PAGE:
The problem, Callebaut has pointed out, is that both science and philosophy have moved on since Kant’s insights. After all, the guy wrote before Darwin, quantum mechanics and Quine, to mention just a few. Modern philosophers of science are very aware of the impossibility of a God’s eye view of the world. They are also aware that natural science has explained the otherwise entirely mysterious origin of Kant’s categories: we have an innate sense of space, time and causality because natural selection favored such capabilities in order for us to navigate what Kant called the ‘phenomenal’ world. (There appear to be no survival value attached to understanding the ‘noumenal’ world, whatever it is.)
Moreover, I don’t know of any biologist who is attempting to understand ‘the essence of the living’ – partly because it is not at all clear what sense that phrase actually makes. On the other hand, there are plenty of (essential?) characteristics of living organisms that one can, in fact, know objectively, or as close to objectively as it is humanly possible (as Kant himself could have reasonably put it). For example, no transcendental twist or turn can do away with the fact that the hereditary material of living organisms comprises a particular macromolecule known as deoxynucleic acid, and that it is made of two strands running in opposite directions, normally coiled in the form of a double helix; and that it is this particular spatial arrangement of the molecule which immediately explains how DNA is replicated and passed on to the next generation.
Analytical philosophy has done much during the past few decades to contribute to our understanding of what science is, how it works, and how it achieves its results. It has even helped us to think about what sort of consequences science may have for our ability to live more flourishing lives. On the other hand, I’m not aware of a single transcendental insight that has illuminated anything at all about science, its operation, or its products. In other words, transcendental philosophy hasn’t given us any answers we can use in this area – it has simply told us (in rather vague and quasi-mystical terms) that we can’t do what we are, in fact, doing.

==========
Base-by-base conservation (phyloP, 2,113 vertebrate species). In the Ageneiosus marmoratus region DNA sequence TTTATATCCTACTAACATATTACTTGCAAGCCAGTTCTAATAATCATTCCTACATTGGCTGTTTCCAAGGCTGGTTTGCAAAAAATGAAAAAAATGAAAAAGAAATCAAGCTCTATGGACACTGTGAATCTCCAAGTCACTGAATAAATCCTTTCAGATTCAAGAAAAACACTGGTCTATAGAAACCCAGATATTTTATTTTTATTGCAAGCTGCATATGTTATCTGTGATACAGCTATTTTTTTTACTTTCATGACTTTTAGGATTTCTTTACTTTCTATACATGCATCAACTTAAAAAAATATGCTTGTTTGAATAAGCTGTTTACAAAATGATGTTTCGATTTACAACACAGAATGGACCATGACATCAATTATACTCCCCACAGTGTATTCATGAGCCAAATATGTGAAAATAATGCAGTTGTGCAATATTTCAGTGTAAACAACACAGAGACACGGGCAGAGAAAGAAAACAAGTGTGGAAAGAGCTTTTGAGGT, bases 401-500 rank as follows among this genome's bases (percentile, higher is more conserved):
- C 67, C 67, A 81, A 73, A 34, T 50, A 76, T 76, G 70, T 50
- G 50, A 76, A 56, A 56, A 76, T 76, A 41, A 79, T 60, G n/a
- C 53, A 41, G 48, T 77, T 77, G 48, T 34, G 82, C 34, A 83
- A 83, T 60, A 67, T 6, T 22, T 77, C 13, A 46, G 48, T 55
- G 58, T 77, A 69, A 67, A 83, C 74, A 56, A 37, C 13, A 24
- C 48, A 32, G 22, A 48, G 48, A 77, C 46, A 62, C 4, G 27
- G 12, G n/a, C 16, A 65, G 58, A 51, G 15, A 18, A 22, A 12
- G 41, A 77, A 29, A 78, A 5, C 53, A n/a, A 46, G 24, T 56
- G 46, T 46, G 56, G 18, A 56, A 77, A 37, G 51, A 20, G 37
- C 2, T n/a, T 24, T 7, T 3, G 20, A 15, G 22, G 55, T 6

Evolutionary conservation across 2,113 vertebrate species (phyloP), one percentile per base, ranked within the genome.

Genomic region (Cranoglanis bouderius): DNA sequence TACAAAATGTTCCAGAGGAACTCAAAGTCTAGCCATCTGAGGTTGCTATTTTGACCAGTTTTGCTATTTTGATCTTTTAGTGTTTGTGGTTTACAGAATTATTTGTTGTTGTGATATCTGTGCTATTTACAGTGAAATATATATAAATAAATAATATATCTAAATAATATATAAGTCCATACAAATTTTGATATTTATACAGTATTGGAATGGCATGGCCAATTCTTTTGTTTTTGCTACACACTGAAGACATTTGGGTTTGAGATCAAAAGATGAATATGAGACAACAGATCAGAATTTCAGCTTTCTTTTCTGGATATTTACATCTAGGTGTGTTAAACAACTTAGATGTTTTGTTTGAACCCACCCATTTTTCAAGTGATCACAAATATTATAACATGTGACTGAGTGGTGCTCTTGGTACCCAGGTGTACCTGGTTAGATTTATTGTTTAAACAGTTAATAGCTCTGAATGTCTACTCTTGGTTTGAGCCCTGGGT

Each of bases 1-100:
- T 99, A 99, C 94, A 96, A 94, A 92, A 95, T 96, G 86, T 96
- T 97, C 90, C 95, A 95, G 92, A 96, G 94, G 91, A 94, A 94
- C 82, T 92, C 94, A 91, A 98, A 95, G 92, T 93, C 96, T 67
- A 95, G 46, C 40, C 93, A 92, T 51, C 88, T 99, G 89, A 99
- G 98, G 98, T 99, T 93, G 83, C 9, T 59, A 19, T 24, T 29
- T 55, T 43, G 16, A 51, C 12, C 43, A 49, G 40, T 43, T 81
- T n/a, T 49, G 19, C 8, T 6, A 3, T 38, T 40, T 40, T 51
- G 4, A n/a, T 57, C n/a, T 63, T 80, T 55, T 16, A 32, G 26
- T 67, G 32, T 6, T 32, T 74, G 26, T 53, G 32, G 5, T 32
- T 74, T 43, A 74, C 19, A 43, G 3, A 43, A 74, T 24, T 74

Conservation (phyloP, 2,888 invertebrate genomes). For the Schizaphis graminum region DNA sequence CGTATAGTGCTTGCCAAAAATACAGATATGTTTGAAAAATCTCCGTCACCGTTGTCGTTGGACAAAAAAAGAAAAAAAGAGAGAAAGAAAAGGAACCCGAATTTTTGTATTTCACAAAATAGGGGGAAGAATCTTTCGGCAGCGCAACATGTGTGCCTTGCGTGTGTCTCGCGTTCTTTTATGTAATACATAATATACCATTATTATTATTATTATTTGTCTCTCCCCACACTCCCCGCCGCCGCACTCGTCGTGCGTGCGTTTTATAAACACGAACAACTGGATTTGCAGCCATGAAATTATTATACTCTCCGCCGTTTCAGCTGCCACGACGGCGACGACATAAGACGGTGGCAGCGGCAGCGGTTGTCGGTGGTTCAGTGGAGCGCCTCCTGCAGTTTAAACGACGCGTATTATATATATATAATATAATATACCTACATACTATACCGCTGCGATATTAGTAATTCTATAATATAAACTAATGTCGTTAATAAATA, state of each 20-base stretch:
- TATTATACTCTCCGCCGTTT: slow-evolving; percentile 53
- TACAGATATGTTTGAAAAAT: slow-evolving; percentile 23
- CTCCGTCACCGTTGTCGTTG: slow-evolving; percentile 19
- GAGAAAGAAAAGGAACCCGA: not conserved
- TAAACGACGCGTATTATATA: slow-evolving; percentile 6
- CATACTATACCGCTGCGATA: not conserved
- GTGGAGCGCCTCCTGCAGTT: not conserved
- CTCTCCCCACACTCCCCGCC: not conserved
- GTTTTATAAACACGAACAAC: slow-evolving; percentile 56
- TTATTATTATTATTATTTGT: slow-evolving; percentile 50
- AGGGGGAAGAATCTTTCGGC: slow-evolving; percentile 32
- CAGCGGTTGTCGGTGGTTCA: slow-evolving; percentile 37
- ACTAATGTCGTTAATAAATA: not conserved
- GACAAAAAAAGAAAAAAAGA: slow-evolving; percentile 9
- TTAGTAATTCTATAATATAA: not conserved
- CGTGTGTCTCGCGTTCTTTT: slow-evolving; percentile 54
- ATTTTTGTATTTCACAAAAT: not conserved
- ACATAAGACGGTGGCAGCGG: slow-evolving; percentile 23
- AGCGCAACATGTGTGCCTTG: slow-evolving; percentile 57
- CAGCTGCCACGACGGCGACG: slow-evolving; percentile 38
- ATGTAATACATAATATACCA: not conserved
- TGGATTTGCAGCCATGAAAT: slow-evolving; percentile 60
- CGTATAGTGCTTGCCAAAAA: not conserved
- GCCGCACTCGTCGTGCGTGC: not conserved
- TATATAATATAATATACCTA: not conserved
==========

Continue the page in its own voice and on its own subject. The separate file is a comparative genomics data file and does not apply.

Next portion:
When confronted with this abysmal record of transcendentalism during a roundtable discussion at the 2007 ISHPSSB meeting, Van de Vijver remarked: “We know the answer: the problem is to find the question to the answer.” This immediately reminded me (and, I discovered later, several others who were present) of Douglas Adams’ immortal work, The Hitchhiker’s Guide to the Galaxy. As you may recall, the inhabitants of a distant planet built a massive computer called Deep Thought to ask – over the objections of the local philosophers’ union – the answer to the question of life, the universe and everything. After cogitating for a few million years, Deep Thought replied “42” – and then immediately advised the rather disappointed recipients that now they ought to begin to search for the question. To achieve that, it said, a much more powerful computer would be necessary…
Perhaps we too will have to wait until transcendentalists have managed to build Immanuel ‘Deep Thought’ Kant’s successor. In the meantime, analytical philosophers like me are more than happy to keep thinking about science from within the deeply flawed naturalistic framework.
© Dr Massimo Pigliucci 2008
Massimo Pigliucci is Professor of Ecology & Evolution and of Philosophy at Stony Brook University on Long Island (New York). He is the author of Making Sense of Evolution: Toward a Coherent Picture of Evolutionary Theory (Chicago Press, 2006). His philosophical musings can be found at www.platofootnote.org.